# Looking to use 3D printing to make a master plate for rubber stamp vulcanizing

I am an art rubber stamp maker, using a vulcanizer to make art rubber stamps from molds that are usually created with a magnesium plate.

The normal process is to send artwork off to an engraving firm to acid etch the magnesium plate (11 pt depth is desired) and that metal plate is then used with uncured matrix boards (a bakelight type material) that is "cured" in the vulcanizer that is then used over and over to make as many images of the rubber stamps as one would want. The vulcanizer heats up to 300 to 320 °F, and one usually uses 2000 to 2500 p.s.i. of pressure for 10 to 15 minutes to cure a mold. Once the mold is cured, it is impervious to the heat used in the vulcanizer, and the heat is used to cure the unvulcanized rubber (again, 300 or so degrees, 2000 psi, or so, for 8 to 10 minutes.

In reading up about the melting points of PLA and ABS, the 200 °C equates to around 460 °F, so there doesn't seem like the heat of the vulcanizer will be an issue, and the pressure isn't applied all at once, one usually allows the uncured matrix board to heat up before the high pressure is obtained, I'm just curious if any other stamp makers have had success with this method and/or have any suggestions about STL files for this type of printing, if there needs to be 2 or 3 degree shoulder angle added to the file configuration, or any other suggestions.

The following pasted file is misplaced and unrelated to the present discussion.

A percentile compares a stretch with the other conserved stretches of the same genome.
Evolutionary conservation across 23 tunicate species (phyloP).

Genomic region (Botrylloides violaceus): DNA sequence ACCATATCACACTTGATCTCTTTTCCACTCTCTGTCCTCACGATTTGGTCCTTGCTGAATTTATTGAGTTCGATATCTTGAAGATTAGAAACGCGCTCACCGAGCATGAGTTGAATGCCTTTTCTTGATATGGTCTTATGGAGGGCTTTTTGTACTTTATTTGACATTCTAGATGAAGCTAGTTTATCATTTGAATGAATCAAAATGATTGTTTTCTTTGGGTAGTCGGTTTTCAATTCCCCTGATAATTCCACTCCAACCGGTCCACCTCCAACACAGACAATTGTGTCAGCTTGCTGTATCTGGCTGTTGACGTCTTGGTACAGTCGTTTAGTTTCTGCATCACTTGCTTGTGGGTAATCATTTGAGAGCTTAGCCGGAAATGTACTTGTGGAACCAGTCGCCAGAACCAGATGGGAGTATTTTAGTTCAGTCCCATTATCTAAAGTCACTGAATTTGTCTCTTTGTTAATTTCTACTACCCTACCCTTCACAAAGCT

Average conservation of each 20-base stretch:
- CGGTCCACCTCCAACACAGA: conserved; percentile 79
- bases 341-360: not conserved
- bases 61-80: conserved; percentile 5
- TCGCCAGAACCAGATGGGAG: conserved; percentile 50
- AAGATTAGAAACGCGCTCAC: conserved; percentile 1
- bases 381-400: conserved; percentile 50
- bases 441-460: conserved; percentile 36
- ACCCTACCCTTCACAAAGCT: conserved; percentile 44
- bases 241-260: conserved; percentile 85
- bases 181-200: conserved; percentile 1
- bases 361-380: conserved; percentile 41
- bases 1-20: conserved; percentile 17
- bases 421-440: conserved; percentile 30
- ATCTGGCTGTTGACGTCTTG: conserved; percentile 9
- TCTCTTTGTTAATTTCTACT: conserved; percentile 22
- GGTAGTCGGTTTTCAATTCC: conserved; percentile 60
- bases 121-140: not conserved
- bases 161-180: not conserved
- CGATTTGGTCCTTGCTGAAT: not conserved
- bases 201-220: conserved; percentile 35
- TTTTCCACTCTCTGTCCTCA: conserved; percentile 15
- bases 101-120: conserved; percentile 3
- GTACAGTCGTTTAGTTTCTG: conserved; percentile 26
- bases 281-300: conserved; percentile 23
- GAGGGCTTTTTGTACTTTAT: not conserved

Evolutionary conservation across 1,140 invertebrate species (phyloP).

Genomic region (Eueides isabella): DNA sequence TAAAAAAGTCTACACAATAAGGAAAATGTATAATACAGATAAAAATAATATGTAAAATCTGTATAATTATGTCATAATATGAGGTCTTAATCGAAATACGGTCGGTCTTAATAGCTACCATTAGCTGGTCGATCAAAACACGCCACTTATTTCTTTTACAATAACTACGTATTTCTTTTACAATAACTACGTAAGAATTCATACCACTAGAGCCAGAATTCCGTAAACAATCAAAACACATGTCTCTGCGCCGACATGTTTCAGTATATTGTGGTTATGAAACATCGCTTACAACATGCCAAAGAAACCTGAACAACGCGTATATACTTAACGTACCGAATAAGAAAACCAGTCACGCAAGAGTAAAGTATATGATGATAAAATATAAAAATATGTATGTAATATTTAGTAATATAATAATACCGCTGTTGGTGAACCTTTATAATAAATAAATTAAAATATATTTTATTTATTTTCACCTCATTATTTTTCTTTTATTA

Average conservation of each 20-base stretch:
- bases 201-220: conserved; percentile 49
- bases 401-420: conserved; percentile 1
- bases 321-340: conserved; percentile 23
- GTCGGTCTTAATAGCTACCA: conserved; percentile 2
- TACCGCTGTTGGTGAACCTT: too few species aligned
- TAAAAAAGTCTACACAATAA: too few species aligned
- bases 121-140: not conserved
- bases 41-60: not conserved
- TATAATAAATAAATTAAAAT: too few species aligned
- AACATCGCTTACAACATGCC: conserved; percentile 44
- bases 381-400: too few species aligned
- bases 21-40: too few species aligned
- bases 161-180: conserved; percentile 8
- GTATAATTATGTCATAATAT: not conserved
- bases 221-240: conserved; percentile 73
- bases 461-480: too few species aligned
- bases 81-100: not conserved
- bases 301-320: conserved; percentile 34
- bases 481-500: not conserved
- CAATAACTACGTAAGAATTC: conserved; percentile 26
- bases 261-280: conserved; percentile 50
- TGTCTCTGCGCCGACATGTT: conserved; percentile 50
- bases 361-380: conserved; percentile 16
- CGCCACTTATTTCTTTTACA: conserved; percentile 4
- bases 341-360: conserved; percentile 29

• Having done this form of rubber stamp creation in high school, so many decades ago, I like to see that it's still around. Consider to use a hobby-grade CNC machine for your metal masters rather than a 3D printer. I expect you could use aluminum for the block rather than magnesium, although the wear factor would be higher. If 3D printing is still the focus, also research nylon SLS printing. Nylon melting point is 200°C but I don't know if it has a glass transition temperature. – fred_dot_u Aug 25 '17 at 9:49
• A hobby grade CNC is still pretty damn expensive, my son has a new 3D printer, so the experiment here is to see if a plastic master can be made, if it will in fact work in the vulcanizer, and if so, then look into purchasing a machine for my own uses. Whether it is PLA, ABS, Nylon, or a PLA/metal hybrid, whatever works best would be of interest. I just read a little on glass transition, I'm not sure it would be an issue for what I'm trying to do. My use of the master shouldn't have any movement, other then vertical; maybe an issue. – B.Lyon Aug 27 '17 at 2:49